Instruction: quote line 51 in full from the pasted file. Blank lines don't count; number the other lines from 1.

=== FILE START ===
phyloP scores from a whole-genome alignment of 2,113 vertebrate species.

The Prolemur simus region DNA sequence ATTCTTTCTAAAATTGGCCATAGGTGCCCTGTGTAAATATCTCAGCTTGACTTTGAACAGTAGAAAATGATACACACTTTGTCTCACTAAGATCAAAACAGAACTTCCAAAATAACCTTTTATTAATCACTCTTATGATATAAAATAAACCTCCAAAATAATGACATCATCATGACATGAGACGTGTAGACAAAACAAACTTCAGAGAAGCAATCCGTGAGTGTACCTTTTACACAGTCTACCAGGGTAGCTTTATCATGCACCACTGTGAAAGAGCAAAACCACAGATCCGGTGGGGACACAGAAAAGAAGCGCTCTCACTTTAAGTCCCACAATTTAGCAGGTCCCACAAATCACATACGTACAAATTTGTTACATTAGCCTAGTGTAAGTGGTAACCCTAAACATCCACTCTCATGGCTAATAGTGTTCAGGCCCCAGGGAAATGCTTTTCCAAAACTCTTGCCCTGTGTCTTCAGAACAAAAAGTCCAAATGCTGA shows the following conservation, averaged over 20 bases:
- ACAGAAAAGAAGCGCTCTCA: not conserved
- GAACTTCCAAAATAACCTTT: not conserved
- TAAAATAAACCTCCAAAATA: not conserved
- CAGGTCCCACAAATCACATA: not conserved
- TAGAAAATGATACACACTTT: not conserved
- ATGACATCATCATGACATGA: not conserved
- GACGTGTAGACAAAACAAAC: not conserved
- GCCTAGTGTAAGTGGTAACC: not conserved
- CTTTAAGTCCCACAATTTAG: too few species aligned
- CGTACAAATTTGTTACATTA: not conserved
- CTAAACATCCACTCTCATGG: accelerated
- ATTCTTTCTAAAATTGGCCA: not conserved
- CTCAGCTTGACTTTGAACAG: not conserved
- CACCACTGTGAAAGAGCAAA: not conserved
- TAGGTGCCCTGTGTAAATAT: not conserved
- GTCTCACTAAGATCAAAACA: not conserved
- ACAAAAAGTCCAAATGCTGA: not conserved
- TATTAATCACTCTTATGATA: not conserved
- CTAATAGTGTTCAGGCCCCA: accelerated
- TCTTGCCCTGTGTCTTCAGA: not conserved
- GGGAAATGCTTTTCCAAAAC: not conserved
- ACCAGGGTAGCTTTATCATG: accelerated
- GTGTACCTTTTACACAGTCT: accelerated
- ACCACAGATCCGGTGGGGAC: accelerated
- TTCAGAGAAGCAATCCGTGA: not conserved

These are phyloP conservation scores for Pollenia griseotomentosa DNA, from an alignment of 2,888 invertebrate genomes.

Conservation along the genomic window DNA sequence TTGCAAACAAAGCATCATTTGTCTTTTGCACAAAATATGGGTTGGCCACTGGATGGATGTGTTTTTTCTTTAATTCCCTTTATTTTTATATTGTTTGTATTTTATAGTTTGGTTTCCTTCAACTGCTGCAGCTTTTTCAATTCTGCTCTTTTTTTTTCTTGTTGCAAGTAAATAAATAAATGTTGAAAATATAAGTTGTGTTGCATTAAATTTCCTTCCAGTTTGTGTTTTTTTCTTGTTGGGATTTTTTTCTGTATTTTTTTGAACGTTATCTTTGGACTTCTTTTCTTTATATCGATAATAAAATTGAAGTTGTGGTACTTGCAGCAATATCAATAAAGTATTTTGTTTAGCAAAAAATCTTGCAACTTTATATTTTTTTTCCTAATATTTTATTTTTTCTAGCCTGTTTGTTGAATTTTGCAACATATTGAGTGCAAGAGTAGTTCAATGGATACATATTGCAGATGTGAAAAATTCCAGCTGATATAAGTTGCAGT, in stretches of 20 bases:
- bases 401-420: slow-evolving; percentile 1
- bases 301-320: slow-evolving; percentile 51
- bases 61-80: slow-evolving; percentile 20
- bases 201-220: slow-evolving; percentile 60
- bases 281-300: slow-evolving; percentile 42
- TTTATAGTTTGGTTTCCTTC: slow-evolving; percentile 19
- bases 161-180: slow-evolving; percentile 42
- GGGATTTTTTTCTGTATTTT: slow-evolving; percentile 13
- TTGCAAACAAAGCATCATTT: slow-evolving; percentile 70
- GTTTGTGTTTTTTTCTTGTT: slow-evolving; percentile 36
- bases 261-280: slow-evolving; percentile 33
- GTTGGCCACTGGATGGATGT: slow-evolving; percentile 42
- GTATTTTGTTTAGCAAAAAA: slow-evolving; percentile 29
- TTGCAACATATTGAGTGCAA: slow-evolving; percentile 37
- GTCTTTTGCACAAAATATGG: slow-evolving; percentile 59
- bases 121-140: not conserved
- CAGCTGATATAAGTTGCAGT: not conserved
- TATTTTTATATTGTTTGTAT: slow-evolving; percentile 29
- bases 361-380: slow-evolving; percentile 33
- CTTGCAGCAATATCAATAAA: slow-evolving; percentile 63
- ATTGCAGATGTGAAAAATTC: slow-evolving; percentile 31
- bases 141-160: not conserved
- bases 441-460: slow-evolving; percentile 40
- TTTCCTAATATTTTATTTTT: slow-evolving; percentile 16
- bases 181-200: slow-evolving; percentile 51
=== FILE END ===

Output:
- bases 141-160: not conserved